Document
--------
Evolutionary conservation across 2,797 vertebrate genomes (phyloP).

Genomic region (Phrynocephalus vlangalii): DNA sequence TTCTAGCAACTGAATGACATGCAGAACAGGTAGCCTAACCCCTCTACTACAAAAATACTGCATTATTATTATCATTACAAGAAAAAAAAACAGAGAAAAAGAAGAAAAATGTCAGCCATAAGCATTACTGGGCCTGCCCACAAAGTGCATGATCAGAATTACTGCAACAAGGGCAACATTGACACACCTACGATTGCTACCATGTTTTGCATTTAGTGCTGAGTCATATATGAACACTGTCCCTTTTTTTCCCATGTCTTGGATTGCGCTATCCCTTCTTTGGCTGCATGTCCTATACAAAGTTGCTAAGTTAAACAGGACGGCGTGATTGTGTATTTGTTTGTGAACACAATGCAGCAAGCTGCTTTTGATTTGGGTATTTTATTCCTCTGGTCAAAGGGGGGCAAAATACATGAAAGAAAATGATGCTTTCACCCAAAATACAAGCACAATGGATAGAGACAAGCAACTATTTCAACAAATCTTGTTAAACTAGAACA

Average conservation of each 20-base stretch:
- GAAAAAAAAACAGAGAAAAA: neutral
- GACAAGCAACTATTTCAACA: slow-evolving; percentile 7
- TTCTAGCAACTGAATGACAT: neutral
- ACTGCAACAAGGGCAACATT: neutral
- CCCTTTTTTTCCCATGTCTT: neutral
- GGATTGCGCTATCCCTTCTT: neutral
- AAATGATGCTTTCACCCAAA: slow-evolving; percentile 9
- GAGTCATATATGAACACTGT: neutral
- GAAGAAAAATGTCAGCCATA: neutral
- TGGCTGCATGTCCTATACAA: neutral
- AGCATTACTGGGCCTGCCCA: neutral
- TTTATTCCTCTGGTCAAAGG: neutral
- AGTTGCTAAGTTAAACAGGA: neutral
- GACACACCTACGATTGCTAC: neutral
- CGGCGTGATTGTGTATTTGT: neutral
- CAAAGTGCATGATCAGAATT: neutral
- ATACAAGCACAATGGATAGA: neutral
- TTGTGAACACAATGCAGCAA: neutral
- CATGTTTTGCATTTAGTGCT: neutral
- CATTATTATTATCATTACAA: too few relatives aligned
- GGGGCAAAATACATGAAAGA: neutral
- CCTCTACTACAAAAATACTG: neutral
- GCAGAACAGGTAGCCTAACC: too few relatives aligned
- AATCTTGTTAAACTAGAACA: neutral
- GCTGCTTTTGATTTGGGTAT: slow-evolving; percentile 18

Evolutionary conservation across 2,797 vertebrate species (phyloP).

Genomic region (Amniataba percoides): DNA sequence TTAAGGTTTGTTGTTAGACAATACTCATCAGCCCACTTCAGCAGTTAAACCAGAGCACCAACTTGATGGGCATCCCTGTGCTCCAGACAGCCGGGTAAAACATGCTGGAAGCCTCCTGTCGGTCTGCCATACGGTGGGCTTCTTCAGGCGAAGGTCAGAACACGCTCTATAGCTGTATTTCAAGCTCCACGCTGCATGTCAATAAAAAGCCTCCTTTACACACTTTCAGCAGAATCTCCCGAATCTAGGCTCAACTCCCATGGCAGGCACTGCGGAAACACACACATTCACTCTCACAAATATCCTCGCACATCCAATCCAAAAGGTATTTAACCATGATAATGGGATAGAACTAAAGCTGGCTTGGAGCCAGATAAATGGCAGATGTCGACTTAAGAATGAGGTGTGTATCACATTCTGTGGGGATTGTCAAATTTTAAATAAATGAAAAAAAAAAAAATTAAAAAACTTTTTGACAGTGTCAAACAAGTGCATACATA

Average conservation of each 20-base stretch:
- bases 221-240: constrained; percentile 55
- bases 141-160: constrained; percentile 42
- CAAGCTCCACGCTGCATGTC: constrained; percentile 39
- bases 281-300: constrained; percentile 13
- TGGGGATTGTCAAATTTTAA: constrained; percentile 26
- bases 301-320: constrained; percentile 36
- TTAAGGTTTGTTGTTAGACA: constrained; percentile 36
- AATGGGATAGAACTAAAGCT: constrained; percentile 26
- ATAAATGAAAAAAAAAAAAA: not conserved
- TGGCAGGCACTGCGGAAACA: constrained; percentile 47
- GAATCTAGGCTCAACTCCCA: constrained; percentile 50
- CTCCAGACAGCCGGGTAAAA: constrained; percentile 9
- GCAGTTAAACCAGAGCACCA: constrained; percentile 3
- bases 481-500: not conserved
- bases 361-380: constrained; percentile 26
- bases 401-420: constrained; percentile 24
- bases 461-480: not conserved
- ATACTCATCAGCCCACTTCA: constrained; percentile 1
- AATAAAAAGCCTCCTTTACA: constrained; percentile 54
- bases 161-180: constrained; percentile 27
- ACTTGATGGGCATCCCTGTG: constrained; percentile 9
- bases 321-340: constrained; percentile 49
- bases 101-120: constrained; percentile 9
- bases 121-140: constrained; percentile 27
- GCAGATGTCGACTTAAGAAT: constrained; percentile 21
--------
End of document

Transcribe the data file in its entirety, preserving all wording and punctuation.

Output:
Evolutionary conservation across 2,797 vertebrate genomes (phyloP).

Genomic region (Phrynocephalus vlangalii): DNA sequence TTCTAGCAACTGAATGACATGCAGAACAGGTAGCCTAACCCCTCTACTACAAAAATACTGCATTATTATTATCATTACAAGAAAAAAAAACAGAGAAAAAGAAGAAAAATGTCAGCCATAAGCATTACTGGGCCTGCCCACAAAGTGCATGATCAGAATTACTGCAACAAGGGCAACATTGACACACCTACGATTGCTACCATGTTTTGCATTTAGTGCTGAGTCATATATGAACACTGTCCCTTTTTTTCCCATGTCTTGGATTGCGCTATCCCTTCTTTGGCTGCATGTCCTATACAAAGTTGCTAAGTTAAACAGGACGGCGTGATTGTGTATTTGTTTGTGAACACAATGCAGCAAGCTGCTTTTGATTTGGGTATTTTATTCCTCTGGTCAAAGGGGGGCAAAATACATGAAAGAAAATGATGCTTTCACCCAAAATACAAGCACAATGGATAGAGACAAGCAACTATTTCAACAAATCTTGTTAAACTAGAACA

Average conservation of each 20-base stretch:
- GAAAAAAAAACAGAGAAAAA: neutral
- GACAAGCAACTATTTCAACA: slow-evolving; percentile 7
- TTCTAGCAACTGAATGACAT: neutral
- ACTGCAACAAGGGCAACATT: neutral
- CCCTTTTTTTCCCATGTCTT: neutral
- GGATTGCGCTATCCCTTCTT: neutral
- AAATGATGCTTTCACCCAAA: slow-evolving; percentile 9
- GAGTCATATATGAACACTGT: neutral
- GAAGAAAAATGTCAGCCATA: neutral
- TGGCTGCATGTCCTATACAA: neutral
- AGCATTACTGGGCCTGCCCA: neutral
- TTTATTCCTCTGGTCAAAGG: neutral
- AGTTGCTAAGTTAAACAGGA: neutral
- GACACACCTACGATTGCTAC: neutral
- CGGCGTGATTGTGTATTTGT: neutral
- CAAAGTGCATGATCAGAATT: neutral
- ATACAAGCACAATGGATAGA: neutral
- TTGTGAACACAATGCAGCAA: neutral
- CATGTTTTGCATTTAGTGCT: neutral
- CATTATTATTATCATTACAA: too few relatives aligned
- GGGGCAAAATACATGAAAGA: neutral
- CCTCTACTACAAAAATACTG: neutral
- GCAGAACAGGTAGCCTAACC: too few relatives aligned
- AATCTTGTTAAACTAGAACA: neutral
- GCTGCTTTTGATTTGGGTAT: slow-evolving; percentile 18

Evolutionary conservation across 2,797 vertebrate species (phyloP).

Genomic region (Amniataba percoides): DNA sequence TTAAGGTTTGTTGTTAGACAATACTCATCAGCCCACTTCAGCAGTTAAACCAGAGCACCAACTTGATGGGCATCCCTGTGCTCCAGACAGCCGGGTAAAACATGCTGGAAGCCTCCTGTCGGTCTGCCATACGGTGGGCTTCTTCAGGCGAAGGTCAGAACACGCTCTATAGCTGTATTTCAAGCTCCACGCTGCATGTCAATAAAAAGCCTCCTTTACACACTTTCAGCAGAATCTCCCGAATCTAGGCTCAACTCCCATGGCAGGCACTGCGGAAACACACACATTCACTCTCACAAATATCCTCGCACATCCAATCCAAAAGGTATTTAACCATGATAATGGGATAGAACTAAAGCTGGCTTGGAGCCAGATAAATGGCAGATGTCGACTTAAGAATGAGGTGTGTATCACATTCTGTGGGGATTGTCAAATTTTAAATAAATGAAAAAAAAAAAAATTAAAAAACTTTTTGACAGTGTCAAACAAGTGCATACATA

Average conservation of each 20-base stretch:
- bases 221-240: constrained; percentile 55
- bases 141-160: constrained; percentile 42
- CAAGCTCCACGCTGCATGTC: constrained; percentile 39
- bases 281-300: constrained; percentile 13
- TGGGGATTGTCAAATTTTAA: constrained; percentile 26
- bases 301-320: constrained; percentile 36
- TTAAGGTTTGTTGTTAGACA: constrained; percentile 36
- AATGGGATAGAACTAAAGCT: constrained; percentile 26
- ATAAATGAAAAAAAAAAAAA: not conserved
- TGGCAGGCACTGCGGAAACA: constrained; percentile 47
- GAATCTAGGCTCAACTCCCA: constrained; percentile 50
- CTCCAGACAGCCGGGTAAAA: constrained; percentile 9
- GCAGTTAAACCAGAGCACCA: constrained; percentile 3
- bases 481-500: not conserved
- bases 361-380: constrained; percentile 26
- bases 401-420: constrained; percentile 24
- bases 461-480: not conserved
- ATACTCATCAGCCCACTTCA: constrained; percentile 1
- AATAAAAAGCCTCCTTTACA: constrained; percentile 54
- bases 161-180: constrained; percentile 27
- ACTTGATGGGCATCCCTGTG: constrained; percentile 9
- bases 321-340: constrained; percentile 49
- bases 101-120: constrained; percentile 9
- bases 121-140: constrained; percentile 27
- GCAGATGTCGACTTAAGAAT: constrained; percentile 21